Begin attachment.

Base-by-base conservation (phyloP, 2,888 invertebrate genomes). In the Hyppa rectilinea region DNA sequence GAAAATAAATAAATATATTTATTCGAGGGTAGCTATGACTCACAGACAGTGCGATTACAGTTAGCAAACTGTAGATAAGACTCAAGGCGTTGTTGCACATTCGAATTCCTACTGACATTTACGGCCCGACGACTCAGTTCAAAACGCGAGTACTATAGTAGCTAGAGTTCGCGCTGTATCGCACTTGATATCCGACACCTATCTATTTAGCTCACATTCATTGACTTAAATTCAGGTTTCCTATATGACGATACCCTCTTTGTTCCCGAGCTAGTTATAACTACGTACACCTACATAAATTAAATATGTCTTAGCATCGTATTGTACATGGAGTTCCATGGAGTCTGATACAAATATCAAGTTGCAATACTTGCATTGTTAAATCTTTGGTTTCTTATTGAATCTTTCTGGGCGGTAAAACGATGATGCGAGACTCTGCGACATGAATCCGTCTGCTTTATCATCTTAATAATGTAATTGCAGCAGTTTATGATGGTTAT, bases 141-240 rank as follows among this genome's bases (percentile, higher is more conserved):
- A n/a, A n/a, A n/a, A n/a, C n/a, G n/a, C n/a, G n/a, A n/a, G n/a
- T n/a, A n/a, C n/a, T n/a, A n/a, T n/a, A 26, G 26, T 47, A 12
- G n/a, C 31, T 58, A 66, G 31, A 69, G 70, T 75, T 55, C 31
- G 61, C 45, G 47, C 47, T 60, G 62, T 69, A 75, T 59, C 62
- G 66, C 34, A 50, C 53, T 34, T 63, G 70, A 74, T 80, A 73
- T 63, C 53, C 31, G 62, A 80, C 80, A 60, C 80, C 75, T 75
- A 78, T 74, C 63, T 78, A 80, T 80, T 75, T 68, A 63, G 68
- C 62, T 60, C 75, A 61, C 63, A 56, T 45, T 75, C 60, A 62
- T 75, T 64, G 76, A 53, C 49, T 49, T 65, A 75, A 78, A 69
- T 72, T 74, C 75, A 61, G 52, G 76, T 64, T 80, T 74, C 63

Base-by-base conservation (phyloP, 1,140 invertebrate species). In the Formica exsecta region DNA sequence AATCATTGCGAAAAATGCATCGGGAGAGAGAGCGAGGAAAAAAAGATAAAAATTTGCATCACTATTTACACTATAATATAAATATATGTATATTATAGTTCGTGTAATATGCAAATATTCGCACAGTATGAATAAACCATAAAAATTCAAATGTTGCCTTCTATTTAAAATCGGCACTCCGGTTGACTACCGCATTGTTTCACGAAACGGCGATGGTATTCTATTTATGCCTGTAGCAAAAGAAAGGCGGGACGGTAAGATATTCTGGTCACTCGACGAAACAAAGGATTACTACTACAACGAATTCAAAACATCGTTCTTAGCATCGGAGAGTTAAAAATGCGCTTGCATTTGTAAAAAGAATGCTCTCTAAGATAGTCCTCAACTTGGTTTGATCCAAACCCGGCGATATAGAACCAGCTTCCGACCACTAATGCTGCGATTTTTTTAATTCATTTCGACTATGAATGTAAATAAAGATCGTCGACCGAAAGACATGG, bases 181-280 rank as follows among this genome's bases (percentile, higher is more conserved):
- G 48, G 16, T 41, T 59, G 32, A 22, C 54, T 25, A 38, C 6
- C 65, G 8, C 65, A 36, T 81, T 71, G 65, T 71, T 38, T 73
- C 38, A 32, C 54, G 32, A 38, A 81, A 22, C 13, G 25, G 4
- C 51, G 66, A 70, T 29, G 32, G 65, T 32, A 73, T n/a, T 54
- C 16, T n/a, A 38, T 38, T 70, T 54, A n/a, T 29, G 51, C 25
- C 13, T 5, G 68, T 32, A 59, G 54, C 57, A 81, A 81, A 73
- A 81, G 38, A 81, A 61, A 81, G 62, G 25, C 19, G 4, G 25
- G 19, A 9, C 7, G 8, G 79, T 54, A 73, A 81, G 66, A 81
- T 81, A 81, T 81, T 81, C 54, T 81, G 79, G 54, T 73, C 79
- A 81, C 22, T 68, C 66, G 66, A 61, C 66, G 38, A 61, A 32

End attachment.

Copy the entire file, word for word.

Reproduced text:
Base-by-base conservation (phyloP, 2,888 invertebrate genomes). In the Hyppa rectilinea region DNA sequence GAAAATAAATAAATATATTTATTCGAGGGTAGCTATGACTCACAGACAGTGCGATTACAGTTAGCAAACTGTAGATAAGACTCAAGGCGTTGTTGCACATTCGAATTCCTACTGACATTTACGGCCCGACGACTCAGTTCAAAACGCGAGTACTATAGTAGCTAGAGTTCGCGCTGTATCGCACTTGATATCCGACACCTATCTATTTAGCTCACATTCATTGACTTAAATTCAGGTTTCCTATATGACGATACCCTCTTTGTTCCCGAGCTAGTTATAACTACGTACACCTACATAAATTAAATATGTCTTAGCATCGTATTGTACATGGAGTTCCATGGAGTCTGATACAAATATCAAGTTGCAATACTTGCATTGTTAAATCTTTGGTTTCTTATTGAATCTTTCTGGGCGGTAAAACGATGATGCGAGACTCTGCGACATGAATCCGTCTGCTTTATCATCTTAATAATGTAATTGCAGCAGTTTATGATGGTTAT, bases 141-240 rank as follows among this genome's bases (percentile, higher is more conserved):
- A n/a, A n/a, A n/a, A n/a, C n/a, G n/a, C n/a, G n/a, A n/a, G n/a
- T n/a, A n/a, C n/a, T n/a, A n/a, T n/a, A 26, G 26, T 47, A 12
- G n/a, C 31, T 58, A 66, G 31, A 69, G 70, T 75, T 55, C 31
- G 61, C 45, G 47, C 47, T 60, G 62, T 69, A 75, T 59, C 62
- G 66, C 34, A 50, C 53, T 34, T 63, G 70, A 74, T 80, A 73
- T 63, C 53, C 31, G 62, A 80, C 80, A 60, C 80, C 75, T 75
- A 78, T 74, C 63, T 78, A 80, T 80, T 75, T 68, A 63, G 68
- C 62, T 60, C 75, A 61, C 63, A 56, T 45, T 75, C 60, A 62
- T 75, T 64, G 76, A 53, C 49, T 49, T 65, A 75, A 78, A 69
- T 72, T 74, C 75, A 61, G 52, G 76, T 64, T 80, T 74, C 63

Base-by-base conservation (phyloP, 1,140 invertebrate species). In the Formica exsecta region DNA sequence AATCATTGCGAAAAATGCATCGGGAGAGAGAGCGAGGAAAAAAAGATAAAAATTTGCATCACTATTTACACTATAATATAAATATATGTATATTATAGTTCGTGTAATATGCAAATATTCGCACAGTATGAATAAACCATAAAAATTCAAATGTTGCCTTCTATTTAAAATCGGCACTCCGGTTGACTACCGCATTGTTTCACGAAACGGCGATGGTATTCTATTTATGCCTGTAGCAAAAGAAAGGCGGGACGGTAAGATATTCTGGTCACTCGACGAAACAAAGGATTACTACTACAACGAATTCAAAACATCGTTCTTAGCATCGGAGAGTTAAAAATGCGCTTGCATTTGTAAAAAGAATGCTCTCTAAGATAGTCCTCAACTTGGTTTGATCCAAACCCGGCGATATAGAACCAGCTTCCGACCACTAATGCTGCGATTTTTTTAATTCATTTCGACTATGAATGTAAATAAAGATCGTCGACCGAAAGACATGG, bases 181-280 rank as follows among this genome's bases (percentile, higher is more conserved):
- G 48, G 16, T 41, T 59, G 32, A 22, C 54, T 25, A 38, C 6
- C 65, G 8, C 65, A 36, T 81, T 71, G 65, T 71, T 38, T 73
- C 38, A 32, C 54, G 32, A 38, A 81, A 22, C 13, G 25, G 4
- C 51, G 66, A 70, T 29, G 32, G 65, T 32, A 73, T n/a, T 54
- C 16, T n/a, A 38, T 38, T 70, T 54, A n/a, T 29, G 51, C 25
- C 13, T 5, G 68, T 32, A 59, G 54, C 57, A 81, A 81, A 73
- A 81, G 38, A 81, A 61, A 81, G 62, G 25, C 19, G 4, G 25
- G 19, A 9, C 7, G 8, G 79, T 54, A 73, A 81, G 66, A 81
- T 81, A 81, T 81, T 81, C 54, T 81, G 79, G 54, T 73, C 79
- A 81, C 22, T 68, C 66, G 66, A 61, C 66, G 38, A 61, A 32